For many, Friday represents the end of a long work week that was filled with heavy doses of sludging and drudging. It’s my hope that at the end of every week during the baseball season, at that moment that only occurs on a Friday afternoon when it’s too far away from closing time to leave work early, but too late in the day to start anything new, you’ll join us here to check out some random observations and contribute your own opinions to ten stray thoughts on a Friday.
So, without further ado:
Edwin Encarnacion Hits 40 Home Runs
We were sitting around blog jail yesterday, thinking of good questions to ask Toronto Blue Jays General Manager Alex Anthopoulos that wouldn’t elicit the typical verbose, but often meaningless answers of a media-trained executive, and I wondered how he’d speak to the following inquiry: What positives can you draw from this season for the Major League roster?
There was a stunned silence among us before one of the brighter minds brought up Edwin Encarnacion.
Encarnacion hit his 40th home run of the season last night. A quick glance at his batted ball data suggests his increased dinger tally can at least be partially explained by his career highs for fly ball rate and home run per fly ball ratio. However, as is often the case, there’s more to the story than mere numbers.
Encarnacion’s bat speed has always been impressive. So impressive, in fact, that throughout his career, we can see a visible difference in how long Encarnacion waits on pitches before swinging compared to the typical batter. Last night’s home run is the perfect example. Look at where the ball is (above the right knee of the catcher), and look at how Encarnacion is only beginning to transfer his weight.
This, in and of itself isn’t a new thing (see a home run swing from 2010). What is new is that Encarnacion is now playing to his strength by using a shortened swing to match the incredible bat speed. With the addition of more loft created by a slightly tighter angle of his swing, the adjustment has allowed Encarnacion to get around and even pull outside pitches that in previous seasons he was unable to drive for power.
The shortened swing has also presumably led to more confidence at the plate which in turn has led to increased patience. Despite seeing more pitches in the strike zone than his career average this season, Encarnacion is putting up a lower swing rate than any previous year, and drawing a higher walk rate than he ever has before. Again, he’s using his strengths in bat speed and now, a shortened swing, to properly read the pitches coming at him, and react as he best sees fit.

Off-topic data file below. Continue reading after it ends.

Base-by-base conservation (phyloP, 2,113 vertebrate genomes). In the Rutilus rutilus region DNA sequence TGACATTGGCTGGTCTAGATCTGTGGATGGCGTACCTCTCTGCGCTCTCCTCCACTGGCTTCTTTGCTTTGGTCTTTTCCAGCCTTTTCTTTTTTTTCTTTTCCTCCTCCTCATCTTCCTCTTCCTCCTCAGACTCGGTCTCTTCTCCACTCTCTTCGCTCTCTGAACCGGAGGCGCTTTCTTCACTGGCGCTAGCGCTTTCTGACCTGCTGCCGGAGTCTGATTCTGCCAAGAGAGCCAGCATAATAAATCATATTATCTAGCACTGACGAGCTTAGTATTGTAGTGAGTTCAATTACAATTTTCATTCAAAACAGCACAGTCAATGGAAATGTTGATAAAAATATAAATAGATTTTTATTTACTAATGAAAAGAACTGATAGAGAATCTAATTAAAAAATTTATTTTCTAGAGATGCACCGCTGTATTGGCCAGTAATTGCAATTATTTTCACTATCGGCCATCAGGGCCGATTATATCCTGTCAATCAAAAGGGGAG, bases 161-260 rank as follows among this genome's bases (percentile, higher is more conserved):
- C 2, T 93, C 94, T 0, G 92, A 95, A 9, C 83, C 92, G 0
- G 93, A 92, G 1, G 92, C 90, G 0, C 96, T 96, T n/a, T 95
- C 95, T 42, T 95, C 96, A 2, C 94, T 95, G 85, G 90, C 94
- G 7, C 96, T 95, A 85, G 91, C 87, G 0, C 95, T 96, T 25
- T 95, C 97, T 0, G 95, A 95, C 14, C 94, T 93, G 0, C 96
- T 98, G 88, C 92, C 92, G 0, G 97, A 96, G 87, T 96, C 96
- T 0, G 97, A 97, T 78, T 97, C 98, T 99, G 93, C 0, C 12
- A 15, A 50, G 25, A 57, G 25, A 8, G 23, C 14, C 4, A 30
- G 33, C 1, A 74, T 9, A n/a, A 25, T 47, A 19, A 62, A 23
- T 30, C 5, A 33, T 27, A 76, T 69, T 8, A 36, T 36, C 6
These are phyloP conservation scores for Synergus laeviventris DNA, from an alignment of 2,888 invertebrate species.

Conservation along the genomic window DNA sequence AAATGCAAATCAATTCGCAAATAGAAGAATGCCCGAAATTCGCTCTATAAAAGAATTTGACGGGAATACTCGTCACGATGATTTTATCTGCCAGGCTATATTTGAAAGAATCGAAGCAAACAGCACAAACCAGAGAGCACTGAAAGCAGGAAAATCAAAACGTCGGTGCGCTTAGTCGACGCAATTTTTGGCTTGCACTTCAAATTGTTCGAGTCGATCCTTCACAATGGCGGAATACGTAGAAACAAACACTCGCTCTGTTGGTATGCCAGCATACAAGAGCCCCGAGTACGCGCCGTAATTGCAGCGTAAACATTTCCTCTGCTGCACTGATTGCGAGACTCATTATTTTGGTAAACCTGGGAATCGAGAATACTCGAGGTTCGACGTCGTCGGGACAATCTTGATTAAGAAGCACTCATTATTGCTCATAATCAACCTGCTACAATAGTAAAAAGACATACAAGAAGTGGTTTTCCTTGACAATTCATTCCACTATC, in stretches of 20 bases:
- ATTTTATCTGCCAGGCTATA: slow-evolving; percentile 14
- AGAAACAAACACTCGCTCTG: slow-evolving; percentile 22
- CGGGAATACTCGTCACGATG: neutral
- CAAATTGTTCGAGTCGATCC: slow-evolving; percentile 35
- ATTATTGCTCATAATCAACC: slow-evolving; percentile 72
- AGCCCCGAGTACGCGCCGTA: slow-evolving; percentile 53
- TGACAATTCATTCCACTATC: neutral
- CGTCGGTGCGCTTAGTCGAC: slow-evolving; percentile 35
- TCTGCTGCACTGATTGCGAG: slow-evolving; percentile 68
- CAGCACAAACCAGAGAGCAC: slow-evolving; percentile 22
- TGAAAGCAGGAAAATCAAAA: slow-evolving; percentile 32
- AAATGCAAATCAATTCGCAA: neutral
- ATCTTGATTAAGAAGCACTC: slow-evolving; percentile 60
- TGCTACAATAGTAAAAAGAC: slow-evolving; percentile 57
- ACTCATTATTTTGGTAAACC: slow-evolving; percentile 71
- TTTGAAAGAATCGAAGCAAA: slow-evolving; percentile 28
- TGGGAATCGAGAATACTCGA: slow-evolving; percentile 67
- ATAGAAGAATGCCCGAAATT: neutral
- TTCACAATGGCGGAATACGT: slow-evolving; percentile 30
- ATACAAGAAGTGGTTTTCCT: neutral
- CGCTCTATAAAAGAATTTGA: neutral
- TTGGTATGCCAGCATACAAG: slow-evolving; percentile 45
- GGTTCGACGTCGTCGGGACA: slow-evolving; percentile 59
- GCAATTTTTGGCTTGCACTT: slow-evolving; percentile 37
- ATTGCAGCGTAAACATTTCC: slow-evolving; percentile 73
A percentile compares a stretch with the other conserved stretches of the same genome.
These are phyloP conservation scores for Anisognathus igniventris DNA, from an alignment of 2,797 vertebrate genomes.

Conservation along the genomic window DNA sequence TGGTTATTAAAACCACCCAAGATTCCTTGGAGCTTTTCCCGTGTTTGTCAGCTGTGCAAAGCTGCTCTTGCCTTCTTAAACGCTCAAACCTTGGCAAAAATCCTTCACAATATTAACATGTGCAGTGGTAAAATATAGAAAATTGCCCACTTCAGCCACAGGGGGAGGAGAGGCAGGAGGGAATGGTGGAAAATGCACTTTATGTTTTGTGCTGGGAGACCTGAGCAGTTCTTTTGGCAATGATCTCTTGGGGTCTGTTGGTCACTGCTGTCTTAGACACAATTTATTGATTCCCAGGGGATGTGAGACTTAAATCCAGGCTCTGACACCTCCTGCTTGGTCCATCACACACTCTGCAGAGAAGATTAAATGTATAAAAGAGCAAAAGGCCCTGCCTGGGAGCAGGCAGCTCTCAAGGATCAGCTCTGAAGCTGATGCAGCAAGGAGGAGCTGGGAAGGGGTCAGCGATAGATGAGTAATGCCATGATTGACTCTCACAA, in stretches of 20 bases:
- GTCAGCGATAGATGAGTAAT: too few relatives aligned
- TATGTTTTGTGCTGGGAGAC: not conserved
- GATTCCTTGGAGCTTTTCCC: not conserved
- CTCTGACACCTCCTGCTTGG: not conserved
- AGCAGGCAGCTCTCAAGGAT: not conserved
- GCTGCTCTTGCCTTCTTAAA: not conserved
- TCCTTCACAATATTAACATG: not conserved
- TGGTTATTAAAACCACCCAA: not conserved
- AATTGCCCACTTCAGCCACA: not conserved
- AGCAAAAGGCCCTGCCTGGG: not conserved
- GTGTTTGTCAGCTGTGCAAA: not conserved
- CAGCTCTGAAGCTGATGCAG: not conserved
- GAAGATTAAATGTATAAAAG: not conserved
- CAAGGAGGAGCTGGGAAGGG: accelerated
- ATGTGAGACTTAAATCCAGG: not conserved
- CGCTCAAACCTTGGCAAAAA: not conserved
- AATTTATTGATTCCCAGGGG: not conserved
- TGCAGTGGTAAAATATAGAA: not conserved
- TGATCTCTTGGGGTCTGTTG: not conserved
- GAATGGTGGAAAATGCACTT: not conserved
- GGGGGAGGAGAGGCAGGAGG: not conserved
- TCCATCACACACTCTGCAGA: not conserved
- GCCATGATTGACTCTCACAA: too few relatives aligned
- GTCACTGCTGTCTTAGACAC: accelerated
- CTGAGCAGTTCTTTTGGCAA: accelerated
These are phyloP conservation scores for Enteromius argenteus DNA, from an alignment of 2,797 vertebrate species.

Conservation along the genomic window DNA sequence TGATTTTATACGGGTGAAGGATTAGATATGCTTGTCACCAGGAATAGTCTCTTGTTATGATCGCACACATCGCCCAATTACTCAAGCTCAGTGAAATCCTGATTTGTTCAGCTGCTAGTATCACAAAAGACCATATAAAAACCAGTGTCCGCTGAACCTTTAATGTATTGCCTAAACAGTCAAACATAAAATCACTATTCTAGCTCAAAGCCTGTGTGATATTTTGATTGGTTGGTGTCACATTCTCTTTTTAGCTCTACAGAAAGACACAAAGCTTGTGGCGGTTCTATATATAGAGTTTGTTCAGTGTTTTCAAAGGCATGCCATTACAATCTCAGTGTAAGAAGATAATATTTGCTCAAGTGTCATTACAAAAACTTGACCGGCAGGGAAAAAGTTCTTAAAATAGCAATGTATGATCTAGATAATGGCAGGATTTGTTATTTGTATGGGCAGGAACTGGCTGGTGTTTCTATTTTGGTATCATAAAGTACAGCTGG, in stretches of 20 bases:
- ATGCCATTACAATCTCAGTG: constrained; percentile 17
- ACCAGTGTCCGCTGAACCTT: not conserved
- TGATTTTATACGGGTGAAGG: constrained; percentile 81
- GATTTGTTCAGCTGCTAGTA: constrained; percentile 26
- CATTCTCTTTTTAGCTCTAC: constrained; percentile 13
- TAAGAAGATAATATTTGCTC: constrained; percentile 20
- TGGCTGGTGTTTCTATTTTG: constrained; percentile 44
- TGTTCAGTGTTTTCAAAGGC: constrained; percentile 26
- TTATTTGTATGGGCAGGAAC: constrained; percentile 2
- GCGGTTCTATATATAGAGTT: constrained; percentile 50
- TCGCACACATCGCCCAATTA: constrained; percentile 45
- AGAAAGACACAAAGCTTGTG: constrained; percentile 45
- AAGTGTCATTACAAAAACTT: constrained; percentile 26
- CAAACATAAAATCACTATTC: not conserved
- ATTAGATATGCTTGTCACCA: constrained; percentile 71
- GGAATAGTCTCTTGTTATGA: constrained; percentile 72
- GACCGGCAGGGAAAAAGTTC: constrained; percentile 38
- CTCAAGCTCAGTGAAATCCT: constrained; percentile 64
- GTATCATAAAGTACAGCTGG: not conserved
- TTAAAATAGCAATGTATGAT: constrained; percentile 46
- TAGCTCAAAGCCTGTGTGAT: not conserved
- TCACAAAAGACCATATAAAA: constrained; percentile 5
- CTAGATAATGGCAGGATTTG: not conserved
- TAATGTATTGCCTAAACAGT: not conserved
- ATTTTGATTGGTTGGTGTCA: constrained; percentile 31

He may not be an entirely new man, but he’s a much improved version over what we’ve seen in the past.
The Difference A Wild Card Makes
The win/loss record of the Washington Nationals is currently 35 games above .500. The win/loss record of the Pittsburgh Pirates is two games above .500. If the Pirates win four more games than the St. Louis Cardinals, and two more games than the Los Angeles Dodgers over their remaining 20 games (not easy, but not impossible), plus a one-off game (most likely against the Atlanta Braves), they will be on relatively equal footing with those very same Nationals.
During the last month of the season, we can expect to hear a lot about tiredness and how players are feeling the grind of a 162 game schedule. While Major League Baseball has a long season, and there certainly is something to remaining healthy throughout it, the excuse of tiredness is too often used in the same vein as intangibles.
Last week, I wrote about intangibles not being a magical method for explaining poor outcomes, and the same is true for tiredness. We should be able to see what role a supposed amount of fatigue plays by more closely examining the mechanics of the player in question.
San Francisco Giants starter Ryan Voglesong has had his recent run of poor results explained away by supposed tiredness. However, the evidence, as presented by both FanGraphs and McCovey Chronicles, might lead us in a different direction.
If we witnessed a struggling pitcher with a drop in velocity or an altered release point, we couldn’t say definitively that tiredness is the cause of the poor performance, but we might be able to discern that his lower velocity and poor arm angle as the reason that he’s suddenly a terrible pitcher. And once again, just as is the case for intangibles, the cause of the struggles is far more interesting than the cause of the cause of the struggles.
By the way, this is what a tired pitcher looks like:
I’d really like to see Chris Carpenter return to the St. Louis Cardinals starting rotation after sitting out the entirety of the year to this point because of thoracic outlet syndrome. He has a really mean slider and he yells at opposing players. In other words, Big Carp is a lot of fun to watch.